After aggressively courting inflation for years, it appears Mr. Powell and his merry band of money printers at the Fed have finally achieved victory. However, they now want to spurn it–happily, in my opinion.  

Hence, recently they pulled forward the dot-plot to indicate two rate hikes by the end of 2023. And, Powell has confirmed what Wall Street fears the most…that the tapering talks have begun. 

Here’s a glimpse of what lies ahead for the market: by the second quarter of 2022, the year-over-year rate of change in growth and inflation will not just be slowing down; it should be plunging. At the same time, virtually all the fiscal stimulus will be over and done. No more expanded child income tax credits, no more stimulus checks, enhanced unemployment will have ended, student loan/mortgage and rental forbearance will have expired. And, the Fed won’t just be talking about tapering; it will be in the middle of eliminating its $120 billion per month bond-buying scheme.

In other words, the credit markets should be freezing up, and the stock market should be plunging from record-high valuations by that time. The buy and hold portfolio is a danger to your retirement’s health. The time to get into a dynamically managed strategy is now.

Today’s interest rates are the most distorted and manipulated in the history of the United States. This is a direct result of relentless central bank intervention. Historically low yields could only exist if the current rate of growth and inflation is deemed to have peaked. But still, the current inflationary environment is confounding many investors and most in the mainstream financial media, who tend to just perform the exercise of linear extrapolation to predict the future.

During most economic downturns, the economy goes through a period of sharp deleveraging. But the exact opposite occurred during the COVID-19 recession. Total debt, both public and private, has now soared to just below $80 trillion, which is now 380% of GDP. The previous cycle-high was 370%, which occurred back in Q2 2009—at the nadir of the Great Recession. And debt is still being piled on. Household debt totalled $16.9 trillion for the 1st quarter of this year. It soared at a 6.5% annual rate, which was the fastest pace of debt growth since 2006.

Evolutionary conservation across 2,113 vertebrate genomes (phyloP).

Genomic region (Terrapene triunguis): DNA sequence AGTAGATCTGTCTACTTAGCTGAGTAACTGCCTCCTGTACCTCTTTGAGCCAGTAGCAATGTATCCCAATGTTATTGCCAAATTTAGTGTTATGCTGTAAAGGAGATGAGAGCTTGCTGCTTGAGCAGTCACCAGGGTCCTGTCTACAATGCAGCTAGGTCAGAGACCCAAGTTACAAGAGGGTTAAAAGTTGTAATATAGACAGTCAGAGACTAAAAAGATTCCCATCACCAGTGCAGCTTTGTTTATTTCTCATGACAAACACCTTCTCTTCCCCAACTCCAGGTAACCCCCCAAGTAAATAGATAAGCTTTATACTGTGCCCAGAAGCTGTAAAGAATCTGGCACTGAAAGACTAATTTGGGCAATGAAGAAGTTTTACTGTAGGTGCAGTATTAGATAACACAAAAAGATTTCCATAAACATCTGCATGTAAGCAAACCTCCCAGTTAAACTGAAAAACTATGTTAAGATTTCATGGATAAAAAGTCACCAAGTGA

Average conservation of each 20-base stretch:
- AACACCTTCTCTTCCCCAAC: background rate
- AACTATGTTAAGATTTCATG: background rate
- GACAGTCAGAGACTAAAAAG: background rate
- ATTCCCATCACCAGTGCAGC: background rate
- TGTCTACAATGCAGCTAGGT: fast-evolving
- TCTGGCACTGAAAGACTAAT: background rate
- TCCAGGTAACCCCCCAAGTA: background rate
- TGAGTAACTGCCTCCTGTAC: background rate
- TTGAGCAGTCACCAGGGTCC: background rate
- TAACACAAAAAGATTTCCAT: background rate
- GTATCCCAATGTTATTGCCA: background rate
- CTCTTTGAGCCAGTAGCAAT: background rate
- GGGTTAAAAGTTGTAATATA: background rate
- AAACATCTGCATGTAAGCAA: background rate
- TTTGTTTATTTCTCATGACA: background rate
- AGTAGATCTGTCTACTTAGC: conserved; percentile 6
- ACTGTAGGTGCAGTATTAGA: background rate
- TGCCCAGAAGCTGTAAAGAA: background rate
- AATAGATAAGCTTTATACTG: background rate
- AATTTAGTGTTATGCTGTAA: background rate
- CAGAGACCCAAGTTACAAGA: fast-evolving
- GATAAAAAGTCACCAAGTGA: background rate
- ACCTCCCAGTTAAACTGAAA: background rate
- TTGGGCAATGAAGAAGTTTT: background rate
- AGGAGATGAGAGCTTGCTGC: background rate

The fact is, the economy was late-cycle before the pandemic and has simply returned to late-cycle once again. Meaning, there has been no deleveraging of the corporate or consumer balance sheets, as is the usual case at the end of a recession and a new business cycle. Debt levels have increased significantly across the board–especially at the Federal government level. The U.S. economy was debt-disabled before the pandemic, and it will be even more so ex-post. An economy with a debt to GDP ratio near 400% just can’t grow quickly and will experience low inflation–that is, of course, unless and until the currency plummets and causes interest rates to soar in an uncontrollable fashion.


Not only this but there has been absolutely zero reconciliation of asset prices this time around. In an ordinary recession, asset prices are sold as debt is paid off. In this case, real estate, equities and bond prices are trading at all-time record-highs. Hence, the economy should soon return to its pre-pandemic late business cycle conditions below-trend growth and inflation, with the most dangerous and deflationary asset price correction in history still ahead.

But it is important to remember that interest rate manipulation is far from solely a U.S. phenomenon. One should not seek protection from a dollar decline in another fiat currency such as the Japanese Yen. On the contrary, the Japanese Government Bond market is nearly $10 trillion in size—it is the 2nd biggest bond market in the world. However, this important market barely trades any longer.

The government of Japan has systematically supplanted and killed the entire private market for its bonds. Meaning, there are almost no private investors who will touch it. The Bank of Japan has bought so much debt that it forced interest rates below zero percent, and the result is the free market has subsequently died.

Investors are now refusing to buy JGBs, which are guaranteed to lose principal in nominal terms—and deeply negative results after adjusting for inflation. But at the same time, these same investors are not in any hurry to sell their existing holdings because they understand the government will be propping up bond prices.